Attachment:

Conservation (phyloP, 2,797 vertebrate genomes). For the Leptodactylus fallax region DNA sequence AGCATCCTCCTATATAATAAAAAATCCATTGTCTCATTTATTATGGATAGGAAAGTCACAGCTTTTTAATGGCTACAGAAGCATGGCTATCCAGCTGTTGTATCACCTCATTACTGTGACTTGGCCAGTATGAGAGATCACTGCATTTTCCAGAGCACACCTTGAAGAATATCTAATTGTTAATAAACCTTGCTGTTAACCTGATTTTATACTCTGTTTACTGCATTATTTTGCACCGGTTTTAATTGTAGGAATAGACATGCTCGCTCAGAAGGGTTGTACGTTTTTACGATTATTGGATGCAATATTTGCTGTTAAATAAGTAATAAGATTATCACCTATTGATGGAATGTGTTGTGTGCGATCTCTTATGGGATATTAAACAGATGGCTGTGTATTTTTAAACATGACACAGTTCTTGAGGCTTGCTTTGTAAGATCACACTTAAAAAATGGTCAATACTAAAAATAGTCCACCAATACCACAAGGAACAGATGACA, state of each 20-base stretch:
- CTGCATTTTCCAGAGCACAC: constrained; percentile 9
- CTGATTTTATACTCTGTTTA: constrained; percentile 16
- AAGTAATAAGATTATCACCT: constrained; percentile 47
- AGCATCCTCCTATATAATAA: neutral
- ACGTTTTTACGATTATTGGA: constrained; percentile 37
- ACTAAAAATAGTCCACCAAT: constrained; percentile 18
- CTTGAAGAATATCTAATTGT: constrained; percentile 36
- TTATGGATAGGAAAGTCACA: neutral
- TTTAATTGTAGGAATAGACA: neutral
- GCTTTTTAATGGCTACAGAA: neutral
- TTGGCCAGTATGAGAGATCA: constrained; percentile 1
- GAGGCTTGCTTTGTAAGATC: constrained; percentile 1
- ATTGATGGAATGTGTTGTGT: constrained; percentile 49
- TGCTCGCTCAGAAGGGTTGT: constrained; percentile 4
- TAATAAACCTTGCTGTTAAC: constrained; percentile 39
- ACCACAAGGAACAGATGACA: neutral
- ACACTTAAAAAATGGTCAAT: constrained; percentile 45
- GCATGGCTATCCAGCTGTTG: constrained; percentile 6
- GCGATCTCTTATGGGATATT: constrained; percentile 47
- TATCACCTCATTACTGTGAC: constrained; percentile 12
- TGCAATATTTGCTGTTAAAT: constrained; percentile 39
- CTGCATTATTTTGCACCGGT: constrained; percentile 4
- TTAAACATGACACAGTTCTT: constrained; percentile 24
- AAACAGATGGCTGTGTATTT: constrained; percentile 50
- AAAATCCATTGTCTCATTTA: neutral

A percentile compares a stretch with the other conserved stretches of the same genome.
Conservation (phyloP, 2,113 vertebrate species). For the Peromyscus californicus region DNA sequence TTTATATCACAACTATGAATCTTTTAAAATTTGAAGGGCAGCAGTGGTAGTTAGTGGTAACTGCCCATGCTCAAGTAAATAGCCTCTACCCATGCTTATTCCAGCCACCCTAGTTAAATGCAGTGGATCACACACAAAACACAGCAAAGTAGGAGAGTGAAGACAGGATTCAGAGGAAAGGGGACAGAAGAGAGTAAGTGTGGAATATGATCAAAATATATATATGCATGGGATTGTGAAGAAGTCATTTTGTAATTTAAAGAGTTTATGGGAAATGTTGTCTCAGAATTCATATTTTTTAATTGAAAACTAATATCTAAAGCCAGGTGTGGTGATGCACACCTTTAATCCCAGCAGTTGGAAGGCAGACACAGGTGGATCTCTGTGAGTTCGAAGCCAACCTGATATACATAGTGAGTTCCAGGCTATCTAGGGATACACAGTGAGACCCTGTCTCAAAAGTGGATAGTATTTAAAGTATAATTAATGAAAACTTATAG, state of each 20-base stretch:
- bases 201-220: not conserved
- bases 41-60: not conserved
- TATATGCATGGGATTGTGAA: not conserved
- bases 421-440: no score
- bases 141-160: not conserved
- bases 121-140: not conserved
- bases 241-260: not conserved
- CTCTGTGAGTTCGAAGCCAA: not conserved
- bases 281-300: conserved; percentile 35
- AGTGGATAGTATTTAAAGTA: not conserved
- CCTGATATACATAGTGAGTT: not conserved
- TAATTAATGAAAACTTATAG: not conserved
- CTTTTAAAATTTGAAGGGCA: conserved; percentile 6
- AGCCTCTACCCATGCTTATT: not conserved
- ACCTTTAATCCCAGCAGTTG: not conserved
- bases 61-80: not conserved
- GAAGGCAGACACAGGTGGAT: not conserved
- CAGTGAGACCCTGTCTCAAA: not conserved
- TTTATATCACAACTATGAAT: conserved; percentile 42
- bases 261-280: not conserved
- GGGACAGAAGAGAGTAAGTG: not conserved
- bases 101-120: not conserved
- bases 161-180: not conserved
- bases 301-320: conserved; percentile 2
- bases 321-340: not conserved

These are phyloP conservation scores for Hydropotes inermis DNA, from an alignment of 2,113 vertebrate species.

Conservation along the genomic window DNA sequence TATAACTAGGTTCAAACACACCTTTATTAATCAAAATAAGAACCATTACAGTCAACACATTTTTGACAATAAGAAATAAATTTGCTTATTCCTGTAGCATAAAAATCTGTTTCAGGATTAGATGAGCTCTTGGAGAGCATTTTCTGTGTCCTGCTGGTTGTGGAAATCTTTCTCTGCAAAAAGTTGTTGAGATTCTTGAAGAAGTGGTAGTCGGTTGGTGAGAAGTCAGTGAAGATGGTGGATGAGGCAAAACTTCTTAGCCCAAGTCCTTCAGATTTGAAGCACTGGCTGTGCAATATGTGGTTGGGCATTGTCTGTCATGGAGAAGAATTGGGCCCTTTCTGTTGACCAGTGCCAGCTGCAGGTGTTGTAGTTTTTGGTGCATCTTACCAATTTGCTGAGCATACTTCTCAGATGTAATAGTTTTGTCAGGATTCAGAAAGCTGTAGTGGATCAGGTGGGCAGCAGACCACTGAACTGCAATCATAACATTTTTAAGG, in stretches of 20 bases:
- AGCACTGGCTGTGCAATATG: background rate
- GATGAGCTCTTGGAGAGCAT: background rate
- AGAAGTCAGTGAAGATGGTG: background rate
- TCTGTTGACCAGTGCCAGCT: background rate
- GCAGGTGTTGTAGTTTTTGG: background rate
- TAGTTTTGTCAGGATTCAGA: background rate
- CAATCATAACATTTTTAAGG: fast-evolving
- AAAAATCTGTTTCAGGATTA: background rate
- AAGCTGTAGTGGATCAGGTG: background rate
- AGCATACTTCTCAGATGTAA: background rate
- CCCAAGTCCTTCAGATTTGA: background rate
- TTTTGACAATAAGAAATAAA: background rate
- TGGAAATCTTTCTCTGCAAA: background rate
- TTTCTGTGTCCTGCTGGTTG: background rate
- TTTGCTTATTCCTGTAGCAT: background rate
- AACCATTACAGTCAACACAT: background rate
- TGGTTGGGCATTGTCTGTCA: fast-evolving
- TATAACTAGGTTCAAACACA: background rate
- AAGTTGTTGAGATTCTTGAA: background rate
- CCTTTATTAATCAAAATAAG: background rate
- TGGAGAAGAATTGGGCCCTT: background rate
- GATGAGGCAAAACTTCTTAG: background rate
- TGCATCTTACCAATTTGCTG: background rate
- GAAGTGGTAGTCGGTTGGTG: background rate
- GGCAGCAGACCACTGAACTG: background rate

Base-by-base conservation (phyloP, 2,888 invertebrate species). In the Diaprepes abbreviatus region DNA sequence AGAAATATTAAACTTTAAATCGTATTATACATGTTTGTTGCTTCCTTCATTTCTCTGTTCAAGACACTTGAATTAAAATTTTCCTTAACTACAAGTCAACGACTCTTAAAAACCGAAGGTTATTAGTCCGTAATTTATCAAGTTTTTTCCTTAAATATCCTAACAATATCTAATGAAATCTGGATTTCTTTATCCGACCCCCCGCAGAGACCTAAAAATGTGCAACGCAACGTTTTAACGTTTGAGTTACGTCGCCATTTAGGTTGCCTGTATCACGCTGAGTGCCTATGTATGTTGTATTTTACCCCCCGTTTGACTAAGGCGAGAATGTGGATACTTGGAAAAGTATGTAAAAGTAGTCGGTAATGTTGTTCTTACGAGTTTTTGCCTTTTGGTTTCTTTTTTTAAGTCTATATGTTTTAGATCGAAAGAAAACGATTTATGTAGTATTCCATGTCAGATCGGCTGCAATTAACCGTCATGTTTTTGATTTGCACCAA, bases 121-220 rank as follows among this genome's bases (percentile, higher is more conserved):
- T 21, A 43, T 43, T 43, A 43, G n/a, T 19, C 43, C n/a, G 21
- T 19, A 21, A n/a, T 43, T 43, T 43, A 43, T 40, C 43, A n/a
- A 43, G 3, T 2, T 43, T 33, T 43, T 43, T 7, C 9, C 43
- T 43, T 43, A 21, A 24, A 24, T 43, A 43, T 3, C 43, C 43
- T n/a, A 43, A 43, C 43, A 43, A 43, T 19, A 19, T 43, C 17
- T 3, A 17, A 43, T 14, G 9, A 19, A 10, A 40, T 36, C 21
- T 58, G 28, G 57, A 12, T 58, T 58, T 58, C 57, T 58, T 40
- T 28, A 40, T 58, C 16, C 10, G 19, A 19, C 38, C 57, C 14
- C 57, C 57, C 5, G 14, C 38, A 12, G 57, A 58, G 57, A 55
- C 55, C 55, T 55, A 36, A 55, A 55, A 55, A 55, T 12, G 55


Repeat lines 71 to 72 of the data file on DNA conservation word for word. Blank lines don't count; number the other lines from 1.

- AACCATTACAGTCAACACAT: background rate
- TGGTTGGGCATTGTCTGTCA: fast-evolving